I got done reading Meshack Browning's autobiography recently-- loved it. He's not my hunting hero, but his story is easily the most exciting deer hunting book I've ever found.
Jim Corbett's books on tigers probably are the most exciting hunting books I've read overall. Zowie!
Heroes? No. I can't say either one are folks I would want to emulate.
I have a great uncle Ernst. He died long before I was born. He was head warden for a district in the Black Forest. He was Hermann Göring's favorite; Hermann and the boys used to come down from Berlin to hunt with him on a regular basis. My Dad hunted with Ernst once-- said his command of the game was astounding. My Grandfather's living room in Miami Beach was filled with excess trophies shipped to him by his Brother in Law, along with a collection of cuckoo clocks and assorted Black Forest bric-a-brac. This odd mix of Black Forest Jagende Besitzhaus meets beach house kitch seemed perfect normal to me. I guess that's why I'm a bit eccentric. Anyhow, if I had to aspire to anyone's example, it would be Ernst Koeppe. He was a great hunter and a respected member of the community. He was fully immersed in the troubles of the age, but managed to stay above and apart from it. He knew his game. He knew how to manage and protect his game, and yet he also knew how to show a hunter a good time. Most of all, he knew how to take a natural resource like the wild game and turn it to profit for all involved. If I could figure out a way to do that in my life, I'd feel I'd done something great.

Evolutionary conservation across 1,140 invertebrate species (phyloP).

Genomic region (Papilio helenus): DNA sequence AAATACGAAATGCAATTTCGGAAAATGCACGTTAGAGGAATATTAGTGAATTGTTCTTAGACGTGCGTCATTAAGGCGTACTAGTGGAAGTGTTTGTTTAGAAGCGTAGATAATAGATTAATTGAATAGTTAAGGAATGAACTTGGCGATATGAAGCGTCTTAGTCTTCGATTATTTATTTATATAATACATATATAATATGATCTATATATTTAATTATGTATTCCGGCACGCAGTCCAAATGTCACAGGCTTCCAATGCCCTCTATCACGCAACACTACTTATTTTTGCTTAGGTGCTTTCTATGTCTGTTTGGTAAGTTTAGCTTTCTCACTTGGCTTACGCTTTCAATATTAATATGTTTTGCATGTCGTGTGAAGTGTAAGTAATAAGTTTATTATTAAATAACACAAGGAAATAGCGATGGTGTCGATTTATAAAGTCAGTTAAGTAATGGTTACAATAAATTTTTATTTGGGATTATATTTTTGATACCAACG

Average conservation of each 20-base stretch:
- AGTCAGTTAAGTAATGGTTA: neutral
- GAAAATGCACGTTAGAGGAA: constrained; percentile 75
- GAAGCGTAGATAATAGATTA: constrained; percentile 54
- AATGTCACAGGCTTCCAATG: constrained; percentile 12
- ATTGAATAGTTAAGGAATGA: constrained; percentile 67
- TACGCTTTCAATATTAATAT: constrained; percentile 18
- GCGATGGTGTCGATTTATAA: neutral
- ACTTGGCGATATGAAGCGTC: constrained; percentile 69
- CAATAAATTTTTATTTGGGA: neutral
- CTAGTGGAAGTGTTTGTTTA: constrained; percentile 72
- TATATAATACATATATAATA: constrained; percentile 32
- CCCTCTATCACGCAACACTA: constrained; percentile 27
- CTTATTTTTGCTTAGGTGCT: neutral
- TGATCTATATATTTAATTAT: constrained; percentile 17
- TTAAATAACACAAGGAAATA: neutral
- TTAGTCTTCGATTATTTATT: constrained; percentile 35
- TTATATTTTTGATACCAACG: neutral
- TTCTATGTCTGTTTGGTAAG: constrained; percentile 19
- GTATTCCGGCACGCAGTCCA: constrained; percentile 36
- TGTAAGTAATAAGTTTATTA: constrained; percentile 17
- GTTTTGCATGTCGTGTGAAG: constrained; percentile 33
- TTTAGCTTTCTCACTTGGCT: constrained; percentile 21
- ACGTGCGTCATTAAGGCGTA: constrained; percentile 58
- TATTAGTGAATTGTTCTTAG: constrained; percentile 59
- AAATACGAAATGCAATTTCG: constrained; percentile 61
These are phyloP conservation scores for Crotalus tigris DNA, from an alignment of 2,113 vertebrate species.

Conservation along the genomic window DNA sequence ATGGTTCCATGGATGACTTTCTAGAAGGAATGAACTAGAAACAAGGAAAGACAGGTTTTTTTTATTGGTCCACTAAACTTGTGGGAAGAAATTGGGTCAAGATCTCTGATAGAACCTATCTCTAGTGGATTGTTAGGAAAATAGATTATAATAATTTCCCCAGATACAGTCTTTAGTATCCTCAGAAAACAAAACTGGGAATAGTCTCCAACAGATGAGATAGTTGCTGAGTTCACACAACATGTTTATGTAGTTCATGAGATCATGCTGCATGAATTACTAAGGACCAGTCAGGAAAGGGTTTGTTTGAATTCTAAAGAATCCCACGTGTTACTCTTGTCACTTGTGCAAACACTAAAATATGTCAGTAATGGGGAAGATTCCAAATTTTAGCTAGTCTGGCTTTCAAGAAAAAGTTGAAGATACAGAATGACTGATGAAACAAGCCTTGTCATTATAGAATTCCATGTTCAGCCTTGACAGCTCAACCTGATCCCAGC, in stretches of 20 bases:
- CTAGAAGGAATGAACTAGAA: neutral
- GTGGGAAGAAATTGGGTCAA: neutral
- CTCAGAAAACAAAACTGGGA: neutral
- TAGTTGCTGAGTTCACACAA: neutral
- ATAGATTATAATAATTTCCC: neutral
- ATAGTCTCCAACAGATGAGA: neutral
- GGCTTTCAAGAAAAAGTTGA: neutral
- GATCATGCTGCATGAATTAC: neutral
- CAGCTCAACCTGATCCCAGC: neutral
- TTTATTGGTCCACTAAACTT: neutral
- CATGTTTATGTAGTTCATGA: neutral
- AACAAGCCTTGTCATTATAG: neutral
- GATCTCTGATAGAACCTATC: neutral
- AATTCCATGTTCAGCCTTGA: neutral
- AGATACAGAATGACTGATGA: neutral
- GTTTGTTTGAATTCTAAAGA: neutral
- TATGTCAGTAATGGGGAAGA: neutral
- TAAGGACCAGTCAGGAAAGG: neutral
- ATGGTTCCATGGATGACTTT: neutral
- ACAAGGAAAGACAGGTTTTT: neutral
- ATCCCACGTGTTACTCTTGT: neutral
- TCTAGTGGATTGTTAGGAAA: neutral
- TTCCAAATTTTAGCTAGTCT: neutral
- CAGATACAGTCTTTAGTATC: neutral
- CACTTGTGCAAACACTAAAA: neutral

The other heroes I have are a pair of guys-- Mom's Dad, Whitey and her Mom's Dad, Claude. Whitey and Claude were a real match. Whitey was a farm boy from Brecksville who'd been born the last child and only son of aging Welsh parents. Claude was an accountant who'd gotten tired of the rat race and become a carpenter-- head carpenter for May & Company in Cleveland. Claude was the younger father that could still do stuff with the young Whitey. Whitey was the son Claude never had. The two of them chased birds all over the farm fields south of Cleveland, and fished everywhere they could . Grandad Claude had an old door filled with muskie heads taken from the Cuyahoga River-- big enough to put your head in. Whitey knew how to train dogs for the field. Mom grew up dressing his hunting dogs in doll clothes. When Claude finally gave out and took to his rocker, the party ended. Things were never the same again. I used to fish with Grandpa Whitey, but he always seemed a bit impatient and peeved. We never did the big trips together. The bird guns always stayed in the closet, and the big pike lures stayed in the tackle box.
As a result, I've tried to keep myself available to my boys. After years of trying, I finally got a week with my #2 son, and went straight up to Canada and fished Lake Nipissing for a week--the way Whitey and Claude used to hit Houghton Lake every year. In some instances we were using the same tactics. In some instances we were using the same lures. I was sure to bring the stout pike rod that Whitey bought me, the year before he died.
My sons have a dad that drags them out every weekend to scout and hunt. We fish whenever we can. They don't know it. I'm sure they're taking it for granted. I remember Whitey and Claude. I know how short and how precious the show really is, and how you have to grab as much of it as you can before it's over.